Chapter 9


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Chapter 9

  1. 1. Public Policy for VC and PE <ul><li>Cumming & Johan (2009, Chapter 9) </li></ul>
  2. 2. Two Main Forms of Public Policy <ul><li>Government expenditure programs </li></ul><ul><li>Legislation </li></ul>
  3. 3. Countries Considered <ul><li>Australia </li></ul><ul><li>Canada </li></ul><ul><li>UK </li></ul><ul><li>USA </li></ul><ul><li>European / North American Comparisons </li></ul>
  4. 4. Why Government VC Programs? <ul><li>Small private innovative firms contribute disproportionately to R&D </li></ul><ul><li>Social rate of return to innovation is greater than the private rate of return </li></ul><ul><li>Financing innovation is too risky for private firms (or their employees are not appropriately incentivized to take on the risk) </li></ul><ul><li>Private investors do not skill set to be good venture capitalists – need programs to create good VCs </li></ul><ul><li>Government awards to private parties certify the quality of the company and help it to become established (and secure other sources of funds, as well as suppliers and customers, etc.) </li></ul>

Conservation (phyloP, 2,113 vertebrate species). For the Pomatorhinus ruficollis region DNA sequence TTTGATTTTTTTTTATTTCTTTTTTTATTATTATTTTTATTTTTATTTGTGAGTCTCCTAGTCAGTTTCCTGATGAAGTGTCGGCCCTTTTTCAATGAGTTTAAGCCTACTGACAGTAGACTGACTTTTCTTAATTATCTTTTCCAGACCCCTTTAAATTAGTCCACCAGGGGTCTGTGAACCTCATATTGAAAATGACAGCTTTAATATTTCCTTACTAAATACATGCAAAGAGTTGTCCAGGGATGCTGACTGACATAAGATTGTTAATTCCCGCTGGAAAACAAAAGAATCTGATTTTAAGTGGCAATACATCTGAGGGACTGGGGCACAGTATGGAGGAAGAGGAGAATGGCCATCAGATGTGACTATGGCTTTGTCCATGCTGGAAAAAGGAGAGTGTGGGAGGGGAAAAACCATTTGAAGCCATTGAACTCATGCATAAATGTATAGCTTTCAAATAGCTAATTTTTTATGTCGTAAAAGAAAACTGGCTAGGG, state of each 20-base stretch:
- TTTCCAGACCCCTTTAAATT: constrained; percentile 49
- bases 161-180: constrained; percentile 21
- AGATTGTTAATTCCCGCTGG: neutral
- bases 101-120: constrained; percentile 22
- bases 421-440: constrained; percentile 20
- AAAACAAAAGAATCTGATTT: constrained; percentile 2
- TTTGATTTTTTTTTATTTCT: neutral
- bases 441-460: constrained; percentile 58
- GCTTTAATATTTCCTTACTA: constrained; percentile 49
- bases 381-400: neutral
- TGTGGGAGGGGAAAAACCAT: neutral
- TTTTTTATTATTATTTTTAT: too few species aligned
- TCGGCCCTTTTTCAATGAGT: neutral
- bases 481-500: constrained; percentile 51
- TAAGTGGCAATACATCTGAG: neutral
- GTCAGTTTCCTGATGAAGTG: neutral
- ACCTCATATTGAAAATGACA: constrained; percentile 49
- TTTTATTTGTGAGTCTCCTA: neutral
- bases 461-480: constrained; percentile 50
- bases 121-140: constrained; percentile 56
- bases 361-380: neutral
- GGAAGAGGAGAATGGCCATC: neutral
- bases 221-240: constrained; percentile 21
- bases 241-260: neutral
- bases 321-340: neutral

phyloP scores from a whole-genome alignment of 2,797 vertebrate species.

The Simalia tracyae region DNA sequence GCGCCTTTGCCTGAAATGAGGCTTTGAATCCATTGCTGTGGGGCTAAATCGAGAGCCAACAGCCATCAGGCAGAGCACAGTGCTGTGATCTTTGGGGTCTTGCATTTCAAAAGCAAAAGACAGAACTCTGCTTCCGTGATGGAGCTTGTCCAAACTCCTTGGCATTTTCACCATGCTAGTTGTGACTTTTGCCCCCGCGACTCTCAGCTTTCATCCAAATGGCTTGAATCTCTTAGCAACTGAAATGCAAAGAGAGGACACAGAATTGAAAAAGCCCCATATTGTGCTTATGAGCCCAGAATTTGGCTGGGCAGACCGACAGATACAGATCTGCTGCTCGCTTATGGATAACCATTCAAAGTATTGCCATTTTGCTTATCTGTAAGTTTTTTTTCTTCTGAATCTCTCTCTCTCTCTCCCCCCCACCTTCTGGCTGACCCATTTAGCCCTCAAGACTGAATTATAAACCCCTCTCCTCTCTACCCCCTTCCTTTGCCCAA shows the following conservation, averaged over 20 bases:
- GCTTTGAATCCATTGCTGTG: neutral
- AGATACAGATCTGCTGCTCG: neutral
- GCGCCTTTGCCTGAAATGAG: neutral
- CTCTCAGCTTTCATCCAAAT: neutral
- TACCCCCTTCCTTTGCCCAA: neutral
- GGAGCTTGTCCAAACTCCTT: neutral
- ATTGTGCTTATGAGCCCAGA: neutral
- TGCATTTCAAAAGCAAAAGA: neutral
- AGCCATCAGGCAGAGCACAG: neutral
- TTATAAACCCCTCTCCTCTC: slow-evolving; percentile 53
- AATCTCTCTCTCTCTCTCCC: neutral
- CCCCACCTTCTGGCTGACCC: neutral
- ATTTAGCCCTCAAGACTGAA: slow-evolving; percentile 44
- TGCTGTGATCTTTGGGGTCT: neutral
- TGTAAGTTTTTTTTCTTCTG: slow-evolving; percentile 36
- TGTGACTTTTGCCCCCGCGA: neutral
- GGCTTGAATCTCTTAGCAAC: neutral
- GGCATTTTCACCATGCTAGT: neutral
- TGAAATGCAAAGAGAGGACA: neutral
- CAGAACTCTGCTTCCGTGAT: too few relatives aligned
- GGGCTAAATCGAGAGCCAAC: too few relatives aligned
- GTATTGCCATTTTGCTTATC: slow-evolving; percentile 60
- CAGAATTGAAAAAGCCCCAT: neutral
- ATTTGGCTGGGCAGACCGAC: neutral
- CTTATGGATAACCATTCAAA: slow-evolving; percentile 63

5. 5. Distinctive Features of Government VC Programs <ul><li>Partnerships with private industry and awards of contracts to best people </li></ul><ul><ul><li>Australia </li></ul></ul><ul><ul><li>USA </li></ul></ul><ul><li>Competition with private industry and unlimited ability to tap public monies </li></ul><ul><ul><li>Canada </li></ul></ul><ul><ul><li>UK </li></ul></ul>
  6. 6. <ul><li>United States </li></ul><ul><li>Australia </li></ul><ul><li>Canada </li></ul><ul><li>United Kingdom </li></ul><ul><li>European / North American Comparisons </li></ul><ul><li>US Government VC Programs </li></ul>
  7. 7. US Small Business Innovation Research (SBIR) Program <ul><li>United States </li></ul><ul><li>Australia </li></ul><ul><li>Canada </li></ul><ul><li>United Kingdom </li></ul><ul><li>European / North American Comparisons </li></ul><ul><li>Small Business Investment Company (SBIC) program started in 1958 </li></ul><ul><li>SBIR started 1982 </li></ul><ul><li>Awardees 51% owned by US citizens </li></ul><ul><li>Not exceeding $750,000 </li></ul><ul><li>Multi-government selection process </li></ul><ul><li>Ranked according to research potential and not commercial viability </li></ul>
  8. 8. US SBIR Program is Large <ul><li>United States </li></ul><ul><li>Australia </li></ul><ul><li>Canada </li></ul><ul><li>United Kingdom </li></ul><ul><li>European / North American Comparisons </li></ul><ul><li>Example: 1995 </li></ul><ul><ul><li>$2.4 billion SBIR </li></ul></ul><ul><ul><li>$3.9 billion private venture capital funds </li></ul></ul>